Contact With Suspended Officer
Suspension of a police officer is officially and technically a neutral act. The effect on that officer is far from neutral. Feelings of being ostracised and isolated from one's colleagues are common place.
What is also common place is a request from Sussex Police managers or Professional Standards Department that any contact with a suspended officer must be reported.
Federation advice is that this can only ever be a request and cannot ever be a lawful requirement or order unless that contact contains evidence in relation to a criminal offence.
Article 8 of the European Court of Human Rights states that:
"Everyone has the right to respect for his private and family life, his home and his correspondence.
There shall be no interference by a public authority with the exercise of this right except such as is in accordance with the law and is necessary in a democratic society in the interests of national security, public safety or the economic well-being of the country, for the prevention of disorder or crime, for the protection of health or morals, or for the protection of the rights and freedoms of others."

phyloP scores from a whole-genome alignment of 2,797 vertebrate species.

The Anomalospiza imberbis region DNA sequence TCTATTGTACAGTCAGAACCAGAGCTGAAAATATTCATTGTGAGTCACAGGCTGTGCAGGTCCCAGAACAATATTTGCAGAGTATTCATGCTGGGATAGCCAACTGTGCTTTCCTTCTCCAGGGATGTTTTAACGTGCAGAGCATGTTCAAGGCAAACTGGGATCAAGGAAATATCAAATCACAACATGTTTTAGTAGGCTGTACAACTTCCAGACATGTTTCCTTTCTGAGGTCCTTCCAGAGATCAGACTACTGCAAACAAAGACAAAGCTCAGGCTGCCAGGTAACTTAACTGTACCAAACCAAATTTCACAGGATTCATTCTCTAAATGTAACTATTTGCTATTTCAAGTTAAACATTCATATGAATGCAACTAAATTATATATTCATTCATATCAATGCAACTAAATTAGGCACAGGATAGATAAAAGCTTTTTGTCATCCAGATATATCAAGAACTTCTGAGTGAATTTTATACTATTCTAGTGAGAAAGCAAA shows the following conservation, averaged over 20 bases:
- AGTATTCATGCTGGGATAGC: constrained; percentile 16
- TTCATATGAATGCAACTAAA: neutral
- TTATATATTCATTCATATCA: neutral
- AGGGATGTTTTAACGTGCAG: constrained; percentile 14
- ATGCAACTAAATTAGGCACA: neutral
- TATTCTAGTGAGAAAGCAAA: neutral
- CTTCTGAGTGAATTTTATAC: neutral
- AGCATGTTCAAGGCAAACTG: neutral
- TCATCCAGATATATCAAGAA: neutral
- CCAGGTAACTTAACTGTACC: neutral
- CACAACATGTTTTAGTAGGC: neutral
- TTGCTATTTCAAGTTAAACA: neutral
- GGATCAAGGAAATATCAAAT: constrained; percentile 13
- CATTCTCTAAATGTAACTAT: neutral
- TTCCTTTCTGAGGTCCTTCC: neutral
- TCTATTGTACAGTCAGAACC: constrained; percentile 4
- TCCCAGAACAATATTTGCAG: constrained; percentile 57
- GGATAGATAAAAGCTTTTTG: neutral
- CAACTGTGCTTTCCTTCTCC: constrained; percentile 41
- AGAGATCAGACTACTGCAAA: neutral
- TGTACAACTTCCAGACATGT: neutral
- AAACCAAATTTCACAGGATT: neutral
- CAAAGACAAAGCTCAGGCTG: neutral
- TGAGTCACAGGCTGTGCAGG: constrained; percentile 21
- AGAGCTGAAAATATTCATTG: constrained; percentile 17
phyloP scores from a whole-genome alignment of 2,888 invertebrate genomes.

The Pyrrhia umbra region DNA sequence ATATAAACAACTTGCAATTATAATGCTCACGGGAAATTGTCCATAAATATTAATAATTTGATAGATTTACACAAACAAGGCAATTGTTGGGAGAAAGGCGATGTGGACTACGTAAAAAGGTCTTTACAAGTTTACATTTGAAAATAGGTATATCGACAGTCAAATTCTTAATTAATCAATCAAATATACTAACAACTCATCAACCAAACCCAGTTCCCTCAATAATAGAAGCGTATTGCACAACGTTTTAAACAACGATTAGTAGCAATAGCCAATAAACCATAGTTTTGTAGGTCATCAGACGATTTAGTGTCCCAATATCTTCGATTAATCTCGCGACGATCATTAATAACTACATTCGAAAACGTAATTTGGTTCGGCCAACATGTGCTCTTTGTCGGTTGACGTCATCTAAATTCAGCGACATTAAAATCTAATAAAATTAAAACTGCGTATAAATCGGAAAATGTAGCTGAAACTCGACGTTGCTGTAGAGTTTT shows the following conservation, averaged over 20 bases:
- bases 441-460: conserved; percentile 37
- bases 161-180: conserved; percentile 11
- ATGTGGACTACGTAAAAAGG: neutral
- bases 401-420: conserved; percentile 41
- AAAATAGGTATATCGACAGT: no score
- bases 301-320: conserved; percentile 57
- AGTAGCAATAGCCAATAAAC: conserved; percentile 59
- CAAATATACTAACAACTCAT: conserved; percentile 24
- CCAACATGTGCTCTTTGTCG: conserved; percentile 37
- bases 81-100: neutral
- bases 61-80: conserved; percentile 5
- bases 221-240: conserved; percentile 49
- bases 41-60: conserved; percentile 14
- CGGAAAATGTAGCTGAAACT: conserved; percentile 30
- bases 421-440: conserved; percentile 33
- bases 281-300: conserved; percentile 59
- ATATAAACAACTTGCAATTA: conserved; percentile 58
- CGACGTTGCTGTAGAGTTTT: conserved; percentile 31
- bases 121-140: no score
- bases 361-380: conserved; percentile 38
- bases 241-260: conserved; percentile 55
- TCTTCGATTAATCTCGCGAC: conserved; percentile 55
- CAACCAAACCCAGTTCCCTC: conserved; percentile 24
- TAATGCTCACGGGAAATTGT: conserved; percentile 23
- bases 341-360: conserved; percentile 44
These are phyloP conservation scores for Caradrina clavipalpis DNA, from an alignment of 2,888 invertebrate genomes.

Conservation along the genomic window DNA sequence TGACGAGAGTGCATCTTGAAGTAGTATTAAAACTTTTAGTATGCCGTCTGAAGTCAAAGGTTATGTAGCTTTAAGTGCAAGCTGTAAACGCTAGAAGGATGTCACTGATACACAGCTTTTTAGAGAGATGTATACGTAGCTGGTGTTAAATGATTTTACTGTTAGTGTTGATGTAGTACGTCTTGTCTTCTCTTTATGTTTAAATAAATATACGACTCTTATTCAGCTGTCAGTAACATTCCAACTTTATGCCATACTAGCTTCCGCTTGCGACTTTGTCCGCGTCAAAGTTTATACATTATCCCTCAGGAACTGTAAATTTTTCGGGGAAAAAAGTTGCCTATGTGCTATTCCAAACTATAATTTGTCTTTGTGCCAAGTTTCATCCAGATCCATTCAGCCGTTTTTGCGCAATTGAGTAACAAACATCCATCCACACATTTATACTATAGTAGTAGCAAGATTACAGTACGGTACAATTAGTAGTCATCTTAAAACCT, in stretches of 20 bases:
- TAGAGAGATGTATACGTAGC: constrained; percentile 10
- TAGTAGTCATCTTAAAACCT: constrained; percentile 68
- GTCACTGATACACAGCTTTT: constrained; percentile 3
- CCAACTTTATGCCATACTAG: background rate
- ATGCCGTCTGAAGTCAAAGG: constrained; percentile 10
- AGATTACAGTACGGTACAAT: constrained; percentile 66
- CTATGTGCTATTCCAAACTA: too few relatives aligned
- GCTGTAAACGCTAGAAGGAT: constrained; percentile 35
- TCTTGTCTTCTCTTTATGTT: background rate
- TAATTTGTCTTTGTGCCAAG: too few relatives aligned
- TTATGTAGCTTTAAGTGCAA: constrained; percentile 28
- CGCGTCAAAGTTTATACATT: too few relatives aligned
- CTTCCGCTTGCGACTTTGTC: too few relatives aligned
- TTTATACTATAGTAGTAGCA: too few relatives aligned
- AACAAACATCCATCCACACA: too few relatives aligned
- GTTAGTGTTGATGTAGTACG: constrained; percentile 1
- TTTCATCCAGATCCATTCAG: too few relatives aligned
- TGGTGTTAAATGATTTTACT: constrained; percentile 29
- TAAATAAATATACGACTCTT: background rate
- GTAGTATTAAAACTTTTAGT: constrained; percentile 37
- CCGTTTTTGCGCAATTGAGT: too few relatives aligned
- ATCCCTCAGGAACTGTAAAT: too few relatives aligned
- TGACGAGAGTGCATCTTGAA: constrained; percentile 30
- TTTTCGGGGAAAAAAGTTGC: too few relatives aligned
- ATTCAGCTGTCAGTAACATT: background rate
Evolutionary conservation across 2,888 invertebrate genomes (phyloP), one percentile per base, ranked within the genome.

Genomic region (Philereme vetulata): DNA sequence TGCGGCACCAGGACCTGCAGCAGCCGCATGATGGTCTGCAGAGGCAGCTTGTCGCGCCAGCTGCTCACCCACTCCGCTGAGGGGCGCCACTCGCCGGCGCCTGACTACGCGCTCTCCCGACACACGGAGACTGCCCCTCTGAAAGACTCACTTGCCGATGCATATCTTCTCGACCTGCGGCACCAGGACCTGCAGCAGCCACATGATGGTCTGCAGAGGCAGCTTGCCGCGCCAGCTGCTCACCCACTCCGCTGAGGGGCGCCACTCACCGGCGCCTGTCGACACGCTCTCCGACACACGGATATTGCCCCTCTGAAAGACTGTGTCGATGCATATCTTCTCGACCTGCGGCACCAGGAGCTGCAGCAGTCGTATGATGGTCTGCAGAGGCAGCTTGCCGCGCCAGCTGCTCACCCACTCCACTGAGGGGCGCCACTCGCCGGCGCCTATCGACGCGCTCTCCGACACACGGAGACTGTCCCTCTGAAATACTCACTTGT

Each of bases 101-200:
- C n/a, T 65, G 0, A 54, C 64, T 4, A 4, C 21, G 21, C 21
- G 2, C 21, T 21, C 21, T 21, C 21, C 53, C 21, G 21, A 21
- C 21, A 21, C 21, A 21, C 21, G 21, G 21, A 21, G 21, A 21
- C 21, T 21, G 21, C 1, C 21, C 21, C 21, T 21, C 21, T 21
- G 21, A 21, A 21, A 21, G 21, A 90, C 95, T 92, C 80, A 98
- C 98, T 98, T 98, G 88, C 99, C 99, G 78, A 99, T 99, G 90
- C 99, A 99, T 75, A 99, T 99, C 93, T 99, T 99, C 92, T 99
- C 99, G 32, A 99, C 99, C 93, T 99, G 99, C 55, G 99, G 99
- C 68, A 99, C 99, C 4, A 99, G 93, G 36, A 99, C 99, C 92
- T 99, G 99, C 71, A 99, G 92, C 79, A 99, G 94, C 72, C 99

Sussex Police is a public authority and you will note that Article 8 makes no provision for Police Misconduct Proceedings.If you meet with a suspended colleague and wish the content of that meeting to remain private then that is your choice. Likewise if you wish to disclose the content of that meeting to PSD or your manager that is also your choice.
If you are ordered to do so then politely decline and seek federation assistance.